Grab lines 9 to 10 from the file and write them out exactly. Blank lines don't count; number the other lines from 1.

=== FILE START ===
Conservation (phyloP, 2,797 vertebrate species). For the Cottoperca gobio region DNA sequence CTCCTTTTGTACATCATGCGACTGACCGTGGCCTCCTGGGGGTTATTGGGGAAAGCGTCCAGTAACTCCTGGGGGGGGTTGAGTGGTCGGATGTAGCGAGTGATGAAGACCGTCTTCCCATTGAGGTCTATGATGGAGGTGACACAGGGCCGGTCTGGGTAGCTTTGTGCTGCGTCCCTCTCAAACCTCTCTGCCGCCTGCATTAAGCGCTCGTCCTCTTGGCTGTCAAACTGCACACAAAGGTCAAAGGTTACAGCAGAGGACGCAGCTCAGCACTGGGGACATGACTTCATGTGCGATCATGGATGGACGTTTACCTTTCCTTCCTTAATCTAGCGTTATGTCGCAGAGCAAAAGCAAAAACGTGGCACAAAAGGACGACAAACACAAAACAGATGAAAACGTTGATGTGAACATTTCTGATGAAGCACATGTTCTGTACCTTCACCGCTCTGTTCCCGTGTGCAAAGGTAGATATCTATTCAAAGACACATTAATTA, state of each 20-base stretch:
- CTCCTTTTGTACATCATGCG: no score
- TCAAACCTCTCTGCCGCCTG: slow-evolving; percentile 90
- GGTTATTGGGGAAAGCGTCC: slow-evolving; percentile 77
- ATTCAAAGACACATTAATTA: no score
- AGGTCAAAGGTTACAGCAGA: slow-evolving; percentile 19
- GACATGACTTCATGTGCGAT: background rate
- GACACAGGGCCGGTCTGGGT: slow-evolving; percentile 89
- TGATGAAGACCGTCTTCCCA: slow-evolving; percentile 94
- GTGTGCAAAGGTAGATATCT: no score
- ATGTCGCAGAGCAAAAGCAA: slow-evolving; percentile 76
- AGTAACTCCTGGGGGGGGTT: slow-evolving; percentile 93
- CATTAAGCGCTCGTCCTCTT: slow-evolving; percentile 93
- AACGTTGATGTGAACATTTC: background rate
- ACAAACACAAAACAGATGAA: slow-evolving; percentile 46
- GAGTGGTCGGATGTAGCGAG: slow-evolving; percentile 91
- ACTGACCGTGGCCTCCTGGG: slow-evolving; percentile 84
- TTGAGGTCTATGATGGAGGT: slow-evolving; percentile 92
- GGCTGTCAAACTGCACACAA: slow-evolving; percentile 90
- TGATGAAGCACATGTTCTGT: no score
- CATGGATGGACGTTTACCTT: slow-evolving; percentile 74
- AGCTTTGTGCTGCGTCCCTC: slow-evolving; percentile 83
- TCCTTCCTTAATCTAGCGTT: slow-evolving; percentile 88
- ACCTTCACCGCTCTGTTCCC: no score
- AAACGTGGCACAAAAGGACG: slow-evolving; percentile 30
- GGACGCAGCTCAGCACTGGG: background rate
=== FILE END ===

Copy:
- TGATGAAGACCGTCTTCCCA: slow-evolving; percentile 94
- GTGTGCAAAGGTAGATATCT: no score